- Reduce your intake of fried foods. Try a baked potato, squash, or yam instead of fries. Or bake your chicken without the skin on.
- Reduce the portion size of your dessert, or better yet, try replacing it with fresh fruit.
- When eating in a fast food restaurant or cafeteria, try ordering a lean roast beef or grilled chicken sandwich, and no super-sizing! Also, order items without cheese, and omit or go light on the mayonnaise.
Space your meals evenly throughout the day, approximately every 3-4 hours. Try switching that afternoon candy bar to one of the following:
- Microwave low-fat popcorn
- Whole wheat crackers with peanut butter
- Fresh fruit, plain or with reduced-fat cheese
- Nonfat or low-fat yogurt
- Carrot and pepper strips with a low-fat dressing or bean spread
- Mixed nuts and dried fruit
- A fresh fruit yogurt smoothie
Too Little Exercise or Physical Activity
You already know exercise is good for you, but between the demands at work and home, there’s simply no time, right? Wrong. Here are a few ways to work exercise into your workday:
- Park a little farther away from the office than you actually need to. Use the same trick when keeping appointments or running errands. A little extra walking every day can make a big difference.
- If you’re tied to your desk because of your phone, get a headset or use your cell phone. This will allow you to walk around as you talk. But be courteous. Make sure you don’t disrupt your coworkers’ activities.
- Have meetings on the run. Discuss business during an afternoon or noontime walk, run, or jog.
- Hand-deliver a message or document instead of using email or the phone. These few steps can help you accumulate more physical activity by the end of the day.
- If you have a sedentary job, take a break every hour to get up, move around, or stretch.
- If your office has or is near a gym, use it! Make it easy by keeping workout clothes and an extra towel at the office.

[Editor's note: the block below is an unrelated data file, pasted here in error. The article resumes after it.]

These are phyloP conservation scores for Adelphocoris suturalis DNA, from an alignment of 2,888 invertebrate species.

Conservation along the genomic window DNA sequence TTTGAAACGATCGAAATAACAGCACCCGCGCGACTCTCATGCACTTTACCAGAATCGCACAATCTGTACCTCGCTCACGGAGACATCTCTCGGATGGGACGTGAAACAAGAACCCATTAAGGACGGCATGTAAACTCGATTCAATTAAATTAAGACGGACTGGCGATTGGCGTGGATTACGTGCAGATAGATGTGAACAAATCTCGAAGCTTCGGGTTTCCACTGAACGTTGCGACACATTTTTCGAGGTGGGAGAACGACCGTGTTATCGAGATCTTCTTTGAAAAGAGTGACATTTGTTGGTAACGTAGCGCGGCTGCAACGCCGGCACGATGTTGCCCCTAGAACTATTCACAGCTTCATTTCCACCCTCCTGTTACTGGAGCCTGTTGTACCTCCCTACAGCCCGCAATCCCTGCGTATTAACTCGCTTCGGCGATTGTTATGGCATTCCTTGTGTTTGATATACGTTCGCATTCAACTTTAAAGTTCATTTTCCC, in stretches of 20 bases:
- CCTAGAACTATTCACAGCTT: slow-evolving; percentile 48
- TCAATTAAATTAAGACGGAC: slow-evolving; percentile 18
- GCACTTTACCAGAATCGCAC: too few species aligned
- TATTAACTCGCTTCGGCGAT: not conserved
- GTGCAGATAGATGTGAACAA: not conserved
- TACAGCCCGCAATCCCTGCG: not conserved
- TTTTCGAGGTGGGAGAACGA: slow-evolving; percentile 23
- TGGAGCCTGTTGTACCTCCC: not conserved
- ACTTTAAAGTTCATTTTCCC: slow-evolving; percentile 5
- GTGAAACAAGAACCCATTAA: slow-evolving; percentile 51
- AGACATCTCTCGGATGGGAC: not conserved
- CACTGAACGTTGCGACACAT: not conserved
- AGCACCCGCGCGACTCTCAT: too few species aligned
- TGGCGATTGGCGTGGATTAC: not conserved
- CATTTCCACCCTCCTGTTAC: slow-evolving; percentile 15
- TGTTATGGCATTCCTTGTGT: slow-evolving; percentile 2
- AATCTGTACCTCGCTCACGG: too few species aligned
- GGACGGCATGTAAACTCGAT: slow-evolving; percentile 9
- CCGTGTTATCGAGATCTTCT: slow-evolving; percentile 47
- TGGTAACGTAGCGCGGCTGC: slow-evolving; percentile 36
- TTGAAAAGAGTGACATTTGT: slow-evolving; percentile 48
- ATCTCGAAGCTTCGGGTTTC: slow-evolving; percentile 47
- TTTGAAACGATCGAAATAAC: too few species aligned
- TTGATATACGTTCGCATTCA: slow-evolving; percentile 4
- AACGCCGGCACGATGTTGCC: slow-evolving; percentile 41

- Take “brain breaks.” Need a minute to think something through? Trying to compose a letter or an email? Take a short walk around the block or up one or two flights of stairs. Exercise helps improve blood flow to your brain, which can help you think.
- Tell your boss and your coworkers what you’re doing. Don’t just disappear to go for a run or walk while at work. They will likely support your physical activity breaks when they see your improved energy level and productivity. Some of your coworkers might even join you!
American Dietetic Association
American Heart Association
Canada's Food Guide
Heart Healthy Kit: Public Health Agency of Canada
Carbohydrates’ calming effect. American Dietetic Association website. Available at: http://www.eatright.org/Public/NutritiionInformation/index_2687.cfm . Accessed November 4, 2003.
Healthy eating tips. National Center for Chronic Disease Prevention and Health Promotion website. Available at: http://www.cdc.gov/nccdphp/dnpa/heal_eat.htm . Accessed November 4, 2003.
Laferriere R. Nutrition matters: beating emotional eating. Tufts Daily website. Available at: http://nutrition.tufts.edu/news/matters/2003-05-19.html . Accessed November 5, 2003.
Lallukka T, Laaksonen M, Martikainen P, Sarlio-Lahteenkorva S, Lahelma E. Psychosocial working conditions and weight gain among employees. Int J Obes. 2005;29:909-15.
Study reveals worksite nutrition interventions more successful than ones for smoking cessation. United States Office of Personnel Management website. Available at: http://www.opm.gov/ehs/SepOct99/SepOct9910.htm . Accessed November 5, 2003.
Trying to slim down? Eat breakfast. American Dietetic Association website. Available at: http://www.eatright.org/Public/NutritionInformation/index_13340.cfm . Accessed November 4, 2003.
Workplace environment can improve eating habits. Center for the Advancement of Health website. Available at: http://www.hbns.org/newsrelease/workplace7-20-99.cfm . Accessed November 5, 2003.
Last reviewed February 2009 by ]]>Shehla Arain, MD]]>
Please be aware that this information is provided to supplement the care provided by your physician. It is neither intended nor implied to be a substitute for professional medical advice. CALL YOUR HEALTHCARE PROVIDER IMMEDIATELY IF YOU THINK YOU MAY HAVE A MEDICAL EMERGENCY. Always seek the advice of your physician or other qualified health provider prior to starting any new treatment or with any questions you may have regarding a medical condition.